Now click on the Shared folder link and add a new folder by clicking Create. Give its name, description, check the options to hide this shared folder in My Network Places and to hide files from users without permissions, then click Next.

Creating a new Synology NAS shared folder

Open Permissions and allow access for your user only. Then navigate to NFS Permissions and click Create. Type your ESXi host IP address and click OK to confirm your choice.

NFS permission

Remember the mount path - it is shown down below. All right, we have created a shared folder for backups. Now let’s proceed with host settings. Open the ESXi administration panel, go to Storage tab - New datastore. In the window that opens, choose the type – Mount NFS datastore and click Next.

Creating NFS datastore

Now give its name, type the storage IP address - in my case, the IP address of my Synology NAS - and give the directory which you have just remembered.

NFS datastore settings

Choose NFS4, give the login and password with write permissions, click Next and Finish. After that, the new datastore will appear in this window. You will be able to configure backup to a new directory. To do it, you need to change the configuration file, and the script file, if necessary.

vi ghettoVCB.conf

Let’s add a new storage directory.


Enable NFS


Give the address of the NFS storage


And give the directory




If nothing changes after you have edited the configuration file, add the settings data to the script file.


To recover data from a backup, you need to copy files from the backup to a certain folder of your virtual machine, or register a new virtual machine from backup,

Virtual machines- Create/Register VM, Register an existing virtual machine

and give the path to the folder.

In advance, this folder should be copied to another directory, because it may be erased as new backups are created.

Recovering data with Hetman RAID Recovery

If you ever have any issues in restoring files from your backup, or a backup file is damaged or missing, you can always restore virtual machine files accidentally removed from an ESXi server as long as you have a dedicated tool – Hetman RAID Recovery.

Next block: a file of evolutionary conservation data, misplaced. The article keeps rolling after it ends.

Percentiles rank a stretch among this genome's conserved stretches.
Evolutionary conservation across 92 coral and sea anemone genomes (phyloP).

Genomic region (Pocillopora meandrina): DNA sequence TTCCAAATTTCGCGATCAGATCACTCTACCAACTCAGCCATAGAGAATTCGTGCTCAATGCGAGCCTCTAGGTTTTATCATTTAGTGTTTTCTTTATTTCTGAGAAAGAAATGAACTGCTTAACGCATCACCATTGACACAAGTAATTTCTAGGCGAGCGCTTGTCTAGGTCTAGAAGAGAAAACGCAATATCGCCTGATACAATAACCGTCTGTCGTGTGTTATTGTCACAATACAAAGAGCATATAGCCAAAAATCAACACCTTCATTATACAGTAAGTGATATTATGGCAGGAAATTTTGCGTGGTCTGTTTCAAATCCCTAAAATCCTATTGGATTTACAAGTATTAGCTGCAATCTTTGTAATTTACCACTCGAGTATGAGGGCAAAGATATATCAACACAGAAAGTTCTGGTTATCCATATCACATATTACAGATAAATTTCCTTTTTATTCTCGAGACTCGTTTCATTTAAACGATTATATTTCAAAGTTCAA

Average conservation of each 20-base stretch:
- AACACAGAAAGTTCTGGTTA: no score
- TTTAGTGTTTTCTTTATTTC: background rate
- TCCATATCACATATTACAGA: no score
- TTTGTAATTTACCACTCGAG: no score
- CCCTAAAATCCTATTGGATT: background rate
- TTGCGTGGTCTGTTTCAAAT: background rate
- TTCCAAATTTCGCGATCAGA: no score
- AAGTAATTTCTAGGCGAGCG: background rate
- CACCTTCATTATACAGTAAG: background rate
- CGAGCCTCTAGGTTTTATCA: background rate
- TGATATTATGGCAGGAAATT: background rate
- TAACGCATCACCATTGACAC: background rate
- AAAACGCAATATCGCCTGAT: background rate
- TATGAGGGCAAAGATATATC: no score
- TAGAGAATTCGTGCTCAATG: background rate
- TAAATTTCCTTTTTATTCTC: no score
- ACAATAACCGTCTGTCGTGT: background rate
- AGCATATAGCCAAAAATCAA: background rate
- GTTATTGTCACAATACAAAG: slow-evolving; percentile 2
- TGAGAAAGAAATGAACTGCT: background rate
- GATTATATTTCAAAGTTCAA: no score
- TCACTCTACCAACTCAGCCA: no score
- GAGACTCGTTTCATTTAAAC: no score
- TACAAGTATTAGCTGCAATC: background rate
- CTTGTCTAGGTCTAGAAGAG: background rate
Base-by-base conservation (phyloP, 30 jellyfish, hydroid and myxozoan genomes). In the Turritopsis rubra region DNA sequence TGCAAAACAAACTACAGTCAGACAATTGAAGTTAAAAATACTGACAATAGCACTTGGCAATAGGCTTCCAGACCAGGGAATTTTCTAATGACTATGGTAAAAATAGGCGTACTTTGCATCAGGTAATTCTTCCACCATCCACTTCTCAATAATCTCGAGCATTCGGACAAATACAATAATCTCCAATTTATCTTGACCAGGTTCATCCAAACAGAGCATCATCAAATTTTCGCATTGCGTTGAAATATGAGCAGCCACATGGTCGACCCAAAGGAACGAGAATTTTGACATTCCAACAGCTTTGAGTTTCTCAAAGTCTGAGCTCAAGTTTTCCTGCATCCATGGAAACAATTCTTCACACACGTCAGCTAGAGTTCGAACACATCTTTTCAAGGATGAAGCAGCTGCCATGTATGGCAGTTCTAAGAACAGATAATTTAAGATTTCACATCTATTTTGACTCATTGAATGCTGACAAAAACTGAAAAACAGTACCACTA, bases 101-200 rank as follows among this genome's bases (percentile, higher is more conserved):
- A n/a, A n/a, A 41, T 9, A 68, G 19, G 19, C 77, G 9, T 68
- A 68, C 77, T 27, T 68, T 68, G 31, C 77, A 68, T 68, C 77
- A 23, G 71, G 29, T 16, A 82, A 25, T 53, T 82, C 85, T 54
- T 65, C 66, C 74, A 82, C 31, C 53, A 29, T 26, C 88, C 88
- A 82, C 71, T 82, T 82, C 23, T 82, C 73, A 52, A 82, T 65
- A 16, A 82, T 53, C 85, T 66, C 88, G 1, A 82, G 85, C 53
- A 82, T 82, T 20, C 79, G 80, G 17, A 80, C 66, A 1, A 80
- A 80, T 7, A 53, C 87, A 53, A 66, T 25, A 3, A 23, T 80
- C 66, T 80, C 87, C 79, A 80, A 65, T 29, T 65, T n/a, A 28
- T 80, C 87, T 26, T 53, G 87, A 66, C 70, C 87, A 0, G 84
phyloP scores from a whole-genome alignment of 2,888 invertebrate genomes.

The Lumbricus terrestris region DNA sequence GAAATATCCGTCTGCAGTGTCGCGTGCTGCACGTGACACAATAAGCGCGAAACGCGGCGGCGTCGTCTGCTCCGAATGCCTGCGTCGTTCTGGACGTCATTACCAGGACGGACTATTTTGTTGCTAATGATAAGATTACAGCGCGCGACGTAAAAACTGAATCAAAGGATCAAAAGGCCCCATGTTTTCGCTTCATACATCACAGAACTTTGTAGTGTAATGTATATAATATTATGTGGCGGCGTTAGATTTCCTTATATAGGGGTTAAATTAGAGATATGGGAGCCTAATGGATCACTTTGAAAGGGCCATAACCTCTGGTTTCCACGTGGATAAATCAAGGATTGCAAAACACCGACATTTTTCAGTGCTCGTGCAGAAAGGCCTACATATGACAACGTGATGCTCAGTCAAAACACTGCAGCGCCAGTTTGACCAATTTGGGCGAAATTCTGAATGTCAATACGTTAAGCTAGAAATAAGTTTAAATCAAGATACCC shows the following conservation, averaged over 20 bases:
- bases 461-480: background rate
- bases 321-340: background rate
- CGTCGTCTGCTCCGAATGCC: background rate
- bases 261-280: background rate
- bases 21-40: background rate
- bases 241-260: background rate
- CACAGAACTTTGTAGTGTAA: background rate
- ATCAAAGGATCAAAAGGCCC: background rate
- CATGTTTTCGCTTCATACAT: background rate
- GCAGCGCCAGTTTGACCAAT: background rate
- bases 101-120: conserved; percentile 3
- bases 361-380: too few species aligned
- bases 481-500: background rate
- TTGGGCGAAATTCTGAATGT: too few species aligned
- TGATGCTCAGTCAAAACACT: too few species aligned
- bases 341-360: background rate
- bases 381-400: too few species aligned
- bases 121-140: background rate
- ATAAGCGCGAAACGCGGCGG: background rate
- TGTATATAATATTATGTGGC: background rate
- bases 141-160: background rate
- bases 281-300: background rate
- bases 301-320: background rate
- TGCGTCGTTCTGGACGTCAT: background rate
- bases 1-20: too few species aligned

Recover data from damaged RAID arrays inaccessible from a computer.
Hetman RAID Recovery

Hetman RAID Recovery will help you recover data if your RAID has crashed, if you deleted virtual machine files accidentally, or if the disks containing data have been formatted. The program will automatically rebuild the damaged array with the available hard disks and display its contents.

Recovering a virtual machine with Hetman RAID Recovery

To recover your files, start the scan and wait until it’s over. After that, open the folder where the lost files were stored, and recover them.


Summing up, we can say that setting up backup options for virtual machines and ESXi system configuration is a key element in ensuring safety and reliability of virtual infrastructure. Today we have reviewed several backup methods, including with the use of PowerCLI and a third-party script GhettoVCB. It is important to understand the process of creating backups, because it enables you to use quick recovery methods in case of data loss or failure.

Establishing robust backup options for VMware ESXi environments is imperative for ensuring data integrity and system resilience. Today, we've explored multiple backup methods, including PowerCLI for ESXi configuration backup, web interfaces for VM data backup, and third-party tools like GhettoVCB for automated backups. By understanding and implementing these backup strategies, organizations can bolster the security and reliability of their virtual infrastructures, enabling swift recovery in the event of data loss or system failures.

Additional Considerations for Backup of VMware ESXi

Importance of VM Backups

Virtual machines (VMs) store a plethora of critical data ranging from databases to web applications. The loss of such data can have severe repercussions, including business downtime, loss of customers, and legal ramifications. Regular backups are indispensable for mitigating risks associated with errors, failures, and system modifications. They facilitate quick recovery, minimizing the impact of system disruptions and ensuring continuous business operations.

Ensuring Data and System Configuration Backup

Data backup and system configuration backup are two pillars of an effective IT security strategy. Data backup involves preserving and restoring actual data stored within a system, encompassing files, databases, and multimedia content. On the other hand, system configuration backup entails saving system settings, including operating system configurations, application settings, and network parameters. Together, these backups fortify the resilience of the IT infrastructure against unforeseen events.

Vladimir Artiukh

Author: , Technical Writer

Vladimir Artiukh is a technical writer for Hetman Software, as well as the voice and face of their English-speaking YouTube channel, Hetman Software: Data Recovery for Windows. He handles tutorials, how-tos, and detailed reviews on how the company’s tools work with all kinds of data storage devices.

Oleg Afonin

Editor: , Technical Writer

Oleg Afonin is an expert in mobile forensics, data recovery and computer systems. He often attends large data security conferences, and writes several blogs for such resources as, Elcomsoft and Habr. In addition to his online activities, Oleg’s articles are also published in professional magazines. Also, Oleg Afonin is the co-author of a well-known book, Mobile Forensics - Advanced Investigative Strategies.